Top events in Aruba

May
23

Held on the last weekend of May, the Soul Beach Festival is a two-night concert, which has featured the likes of Sean Paul, Wyclef Jean and Alicia...

June
22

Aruba plays host to brilliant cinematic geniuses including award winning actors, directors and performers from across the globe during the...

June
24

Dera Gai or St. John's Day originated as Aruba's harvest festival. It's celebrated throughout Aruba with traditional dance and song. The symbol of...

Iguanas can be found all over Aruba
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Iguanas can be found all over Aruba

© northern man / Creative Commons

Aruba Travel Guide

Key Facts
Area

193 sq km (74.5 sq miles).

Population

104,263 (UN estimate 2016).

Population density

573.4 per sq km.

Capital

Oranjestad.

Government

Constituent country of the Kingdom of the Netherlands.

Head of state

King Willem-Alexander since 2013, represented locally by Governor Alfonso Boekhoudt since 1 January 2017.

Head of government

Prime Minister Mike Eman since 2009.

Electricity

110 volts AC, 60Hz. North American-style plugs with two flat pins (with or without a round grounding pin) are standard.

Lean back and take it easy on Aruba, which combines the best that Caribbean sea, sand and sunshine have to offer. Aruba's balmy breezes and relaxed pace are just the tonic for any frazzled visitor; just like the soothing aloe vera plant that is found everywhere on the island.

The surrounding waters are populated by colourful creatures such as parrotfish splashed with teal and gold, while bright pink flamingos populate the national park. Aruba's capital, Oranjestad, also dazzles – it's great for shopping. Orange facades brightly array the architecture, indicating the island's historical ties with The Netherlands – Aruba's head of state is still the Dutch ruling monarch.

Favoured by Americans keen to escape extreme weather in winter, Aruba is one of the most popular touristic islands in the southern Caribbean. Sometimes the mob has it right. This island's beautiful beaches, pristine resorts and charming city of Oranjestad are difficult to knock. You'll also find a lively nighttime scene, with glittering casinos, gourmet restaurants and beach-side diners.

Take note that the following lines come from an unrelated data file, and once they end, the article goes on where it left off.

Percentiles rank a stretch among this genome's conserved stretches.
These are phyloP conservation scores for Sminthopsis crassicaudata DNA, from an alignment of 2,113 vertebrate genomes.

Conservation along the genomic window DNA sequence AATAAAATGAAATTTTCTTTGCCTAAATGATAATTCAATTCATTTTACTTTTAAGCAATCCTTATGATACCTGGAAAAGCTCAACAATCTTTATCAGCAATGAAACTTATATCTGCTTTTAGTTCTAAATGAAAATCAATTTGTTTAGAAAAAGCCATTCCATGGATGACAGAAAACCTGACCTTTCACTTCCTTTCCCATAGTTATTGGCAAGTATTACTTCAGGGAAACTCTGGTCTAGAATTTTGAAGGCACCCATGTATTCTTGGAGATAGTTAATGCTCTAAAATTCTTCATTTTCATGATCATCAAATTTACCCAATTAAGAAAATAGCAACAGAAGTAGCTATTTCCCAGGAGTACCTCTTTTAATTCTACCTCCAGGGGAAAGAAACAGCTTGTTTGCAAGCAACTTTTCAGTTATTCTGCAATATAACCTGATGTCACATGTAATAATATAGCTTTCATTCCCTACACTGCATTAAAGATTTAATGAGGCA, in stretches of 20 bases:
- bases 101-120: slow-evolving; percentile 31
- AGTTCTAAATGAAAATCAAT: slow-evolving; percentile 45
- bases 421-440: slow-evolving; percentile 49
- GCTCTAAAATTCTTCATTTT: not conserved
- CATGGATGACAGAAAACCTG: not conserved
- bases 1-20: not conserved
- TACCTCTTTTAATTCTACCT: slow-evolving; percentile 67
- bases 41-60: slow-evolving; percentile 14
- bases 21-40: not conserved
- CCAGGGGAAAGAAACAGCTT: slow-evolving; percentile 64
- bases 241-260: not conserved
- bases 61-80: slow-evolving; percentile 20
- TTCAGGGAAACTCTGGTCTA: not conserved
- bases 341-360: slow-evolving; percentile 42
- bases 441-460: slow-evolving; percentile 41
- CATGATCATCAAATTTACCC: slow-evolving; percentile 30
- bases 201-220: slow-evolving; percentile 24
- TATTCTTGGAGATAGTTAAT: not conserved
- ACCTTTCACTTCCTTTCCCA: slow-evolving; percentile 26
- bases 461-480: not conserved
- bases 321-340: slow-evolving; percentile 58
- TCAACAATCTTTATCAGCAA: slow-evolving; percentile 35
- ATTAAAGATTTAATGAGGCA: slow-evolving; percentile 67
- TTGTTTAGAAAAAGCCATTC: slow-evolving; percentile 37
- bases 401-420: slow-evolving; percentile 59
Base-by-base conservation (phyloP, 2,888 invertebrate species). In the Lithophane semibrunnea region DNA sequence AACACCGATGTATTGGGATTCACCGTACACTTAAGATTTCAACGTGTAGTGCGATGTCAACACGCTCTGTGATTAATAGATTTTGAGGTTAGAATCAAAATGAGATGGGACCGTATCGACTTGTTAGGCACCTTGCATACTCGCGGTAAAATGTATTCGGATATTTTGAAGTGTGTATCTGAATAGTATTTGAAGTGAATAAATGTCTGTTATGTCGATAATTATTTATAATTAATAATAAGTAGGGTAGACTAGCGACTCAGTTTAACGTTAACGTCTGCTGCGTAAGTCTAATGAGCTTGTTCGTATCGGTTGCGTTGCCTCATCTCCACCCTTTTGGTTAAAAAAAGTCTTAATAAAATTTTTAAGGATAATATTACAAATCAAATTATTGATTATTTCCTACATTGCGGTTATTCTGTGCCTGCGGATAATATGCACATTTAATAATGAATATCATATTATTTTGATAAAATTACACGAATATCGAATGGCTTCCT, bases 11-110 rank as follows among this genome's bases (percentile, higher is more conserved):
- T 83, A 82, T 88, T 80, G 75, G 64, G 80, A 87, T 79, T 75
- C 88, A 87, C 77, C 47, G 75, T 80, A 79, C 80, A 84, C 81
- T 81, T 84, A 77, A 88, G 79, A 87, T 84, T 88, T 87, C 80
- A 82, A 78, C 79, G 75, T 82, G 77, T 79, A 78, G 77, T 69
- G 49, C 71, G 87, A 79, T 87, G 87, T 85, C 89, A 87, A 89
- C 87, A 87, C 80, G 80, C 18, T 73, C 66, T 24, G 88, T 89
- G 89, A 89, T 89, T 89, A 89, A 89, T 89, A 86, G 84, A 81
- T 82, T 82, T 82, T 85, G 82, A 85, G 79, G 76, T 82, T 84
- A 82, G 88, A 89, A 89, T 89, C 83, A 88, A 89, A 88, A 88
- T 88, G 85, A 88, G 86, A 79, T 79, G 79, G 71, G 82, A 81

Many come on day-trips as part of a cruise, but it's really worth spending a bit more time in Aruba, soaking up its nature, all rugged coasts and gorgeous beaches. In the interior you'll find rocky deserts, expanses filled with cactuses and the iconic divi-divi tree. It's a good idea to hire a car to really make the most of it. Many tourists don't stray far from Oranjestad, but a drive to the northern and eastern shores comes highly recommended. Look out for the California Lighthouse and Seroe Colorado. Modern road signs are still being developed here, so try not to get lost.

As for history, Aruba's first inhabitants are thought to be Amerindians from the Arawak tribe. The island was later colonised by the Spanish, before being taken over by the Dutch in the 17th century. Today's Arubans are for the most part an interesting mix of Amerindian and European heritage, with the island boasting the strongest Arawak heritage in the region. There is also a considerable black population, as well as more recent Venezuelan immigrants. Altogether this makes for a lively local scene that's both welcoming and distinct.

Travel Advice

Last updated: 13 March 2017

The travel advice summary below is provided by the Foreign and Commonwealth Office in the UK. 'We' refers to the Foreign and Commonwealth Office. For their full travel advice, visit www.gov.uk/foreign-travel-advice.


Crime

Most visits to Aruba are trouble-free. However, petty theft and street crime occur. There is violent crime in association with drugs, but this rarely affects tourists. The main tourist areas are generally safe, but you should take sensible precautions. Avoid remote areas at night. Do not take valuables to the beach.  Make sure purses and handbags are closed and not easy to snatch.  

Local travel

When taking a taxi, always check that it is a registered one and negotiate the price before taking the ride. Most taxis do not have meters.

Road travel

Traffic drives on the right-hand side. Main road conditions are relatively good, but roads can become slippery when wet.

Air Travel

Safety concerns have been raised about INSEL Air. The US and Netherlands authorities have prohibited their staff from using the airline while safety checks are being carried out. UK government officials have been told to do the same as a precaution.

Political situation

Aruba is an autonomous country within the Kingdom of the Netherlands. It shares the same status as Curacao and St. Maarten.

Visa and passport information is updated regularly and is correct at the time of publishing. You should verify critical travel information independently with the relevant embassy before you travel.